There is also corruption detection by calculating C with a non-exact division and making sure the remainder is 0. This detected all injected random corruptions that I tested. No corruptions caused by bugs were observed during testing. This cannot correct for the sign of B being wrong.

GCD continued fraction lookup table

The is implemented in gcd_base_continued_fractions.h and asm_gcd_base_continued_fractions.h. The division table implementation is the same as the previous entry and was discussed there. Currently the division table is only used if AVX2 is enabled but it could be ported to SSE or scalar code easily. Both implementations have about the same performance.

The initial quotient sequence of gcd(a,b) is the same as the initial quotient sequence of gcd(a*2^n/b, 2^n) for any n. This is because the GCD quotients are the same as the continued fraction quotients of a/b, and the initial continued fraction quotients only depend on the initial bits of a/b. This makes it feasible to have a lookup table since it now only has one input.

a*2^n/b is calculated by doing a double precision division of a/b, and then truncating the lower bits. Some of the exponent bits are used in the table in addition to the fraction bits; this makes each slot of the table vary in size depending on what the exponent is. If the result is outside the table bounds, then the division result is floored to fall back to the euclidean algorithm (this is very rare).

The table is calculated by iterating all of the possible continued fractions that have a certain initial quotient sequence. Iteration ends when all of these fractions are either outside the table or they don't fully contain at least one slot of the table. Each slot that is fully contained by such a fraction is updated so that its quotient sequence equals the fraction's initial quotient sequence. Once this is complete, the cofactor matricies are calculated from the quotient sequences. Each cofactor matrix is 4 doubles.

The resulting code seems to have too many instructions so it doesn't perform very well. There might be some way to optimize it. It was written for SSE so that it would run on both processors.

This might work better on an FPGA possibly with low latency DRAM or SRAM (compared to the euclidean algorithm with a division table). There is no limit to the size of the table but doubling the latency would require the number of bits in the table to also be doubled to have the same performance.

Other GCD code

The gcd_128 function calculates a 128 bit GCD using Lehmer's algorithm. It is pretty straightforward and uses only unsigned arithmetic. Each cofactor matrix can only have two possible signs: [+ -; - +] or [- +; + -]. The gcd_unsigned function uses unsigned arithmetic and a jump table to apply the 64-bit cofactor matricies to the A and B values. It uses ADOX/ADCX/MULX if they are available and falls back to ADC/MUL otherwise. It will track the last known size of A to speed up the bit shifts required to get the top 128 bits of A.

No attempt was made to try to do the A and B long integer multiplications on a separate thread; I wouldn't expect any performance improvement from this.


There is a master thread and a slave thread. The slave thread only exists for each batch of 5000 or so squarings and is then destroyed and recreated for the next batch (this has no measurable overhead). If the original VDF is used as a fallback, the batch ends and the slave thread is destroyed.

Each thread has a 64-bit counter that only it can write to. Also, during a squaring iteration, it will not overwrite any value that it has previously written and transmitted to the other thread. Each squaring is split up into phases. Each thread will update its counter at the start of the phase (the counter can only be increased, not decreased). It can then wait on the other thread's counter to reach a certain value as part of a spin loop. If the spin loop takes too long, an error condition is raised and the batch ends; this should prevent any deadlocks from happening.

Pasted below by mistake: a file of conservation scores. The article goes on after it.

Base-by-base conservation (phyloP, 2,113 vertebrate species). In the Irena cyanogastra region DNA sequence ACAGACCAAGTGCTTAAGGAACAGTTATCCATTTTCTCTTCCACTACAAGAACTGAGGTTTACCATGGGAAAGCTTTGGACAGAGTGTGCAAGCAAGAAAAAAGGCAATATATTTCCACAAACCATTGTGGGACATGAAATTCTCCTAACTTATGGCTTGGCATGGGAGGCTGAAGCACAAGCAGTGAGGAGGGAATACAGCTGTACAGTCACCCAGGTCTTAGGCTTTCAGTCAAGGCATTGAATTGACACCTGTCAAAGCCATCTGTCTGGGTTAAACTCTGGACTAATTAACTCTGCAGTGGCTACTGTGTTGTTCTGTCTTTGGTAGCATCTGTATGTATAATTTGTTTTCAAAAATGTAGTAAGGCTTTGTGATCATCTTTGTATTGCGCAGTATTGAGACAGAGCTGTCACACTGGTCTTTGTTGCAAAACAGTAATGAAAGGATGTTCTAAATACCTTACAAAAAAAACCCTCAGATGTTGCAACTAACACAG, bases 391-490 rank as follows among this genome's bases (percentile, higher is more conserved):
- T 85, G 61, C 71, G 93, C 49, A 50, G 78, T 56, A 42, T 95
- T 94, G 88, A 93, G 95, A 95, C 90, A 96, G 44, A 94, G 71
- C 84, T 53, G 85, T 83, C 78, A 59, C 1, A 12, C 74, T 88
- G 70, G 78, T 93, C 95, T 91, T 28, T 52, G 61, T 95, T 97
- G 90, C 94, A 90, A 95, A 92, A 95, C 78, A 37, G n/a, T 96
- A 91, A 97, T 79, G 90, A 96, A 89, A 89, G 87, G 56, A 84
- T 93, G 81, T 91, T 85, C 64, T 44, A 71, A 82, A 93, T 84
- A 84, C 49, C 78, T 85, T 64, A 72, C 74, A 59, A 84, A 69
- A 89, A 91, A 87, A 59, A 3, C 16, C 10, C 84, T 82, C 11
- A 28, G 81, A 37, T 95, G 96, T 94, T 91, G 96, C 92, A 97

No CPU fences or atomics are required since each value can only be written to by one thread and since x86 enforces acquire/release ordering on all memory operations. Compiler memory fences are still required to prevent the compiler from caching or reordering memory operations.

The GCD master thread will increment the counter when a new cofactor matrix has been outputted. The slave thread will spin on this counter and then apply the cofactor matrix to the U or V vector to get a new U or V vector.

It was attempted to use modular arithmetic to calculate k directly but this slowed down the program due to GMP's modulo or integer multiply operations not having enough performance. This also makes the integer multiplications bigger.

The speedup isn't very high since most of the time is spent in the GCD base case and these can't be parallelized.

Generating proofs

The nested wesolowski proofs (n-wesolowski) are used to check the correctness of a VDF result. (Simple) Wesolowski proofs are described in A Survey of Two Verifiable Delay Functions. In order to prove h = g^(2^T), a n-wesolowski proof uses n intermediate simple wesolowski proofs. Given h, g, T, t1, t2, ..., tn, h1, h2, ..., hn, a correct n-wesolowski proof will verify the following:

h1 = g^(2^t1)
h2 = h1^(2^t2)
h3 = h2^(2^t3)
hn = h(n-1)^(2^tn)

Additionally, we must have:

t1 + t2 + ... + tn = T
hn = h

The algorithm will generate at most 64-wesolowski proofs. Some intermediates wesolowski proofs are stored in parallel with the main VDF loop. The goal is to have a n-wesolowski proof almost ready as soon as the main VDF loop finishes computing h = g^(2^T), for a T that we're interested in. We'll call a segment a tuple (y, x, T) for which we're interested in a simple wesolowski proof that y = x^(2^T). We'll call a segment finished when we've finished computing its proof.

Segmenets stored

We'll store finished segments of length 2^x for x being multiples of 2 greater than or equal to 16. The current implementation limits the maximum segment size to 2^30, but this can be increased if needed. Let P = 16+2*l. After each 2^P steps calculated by the main VDF loop, we'll store a segment proving that we've correctly done the 2^P steps. Formally, let x be the form after k*2^P steps, y be the form after (k+1)*2^P steps, for each k >= 0, for each P = 16+2*l. Then, we'll store a segment (y, x, 2^P), together with a simple wesolowski proof.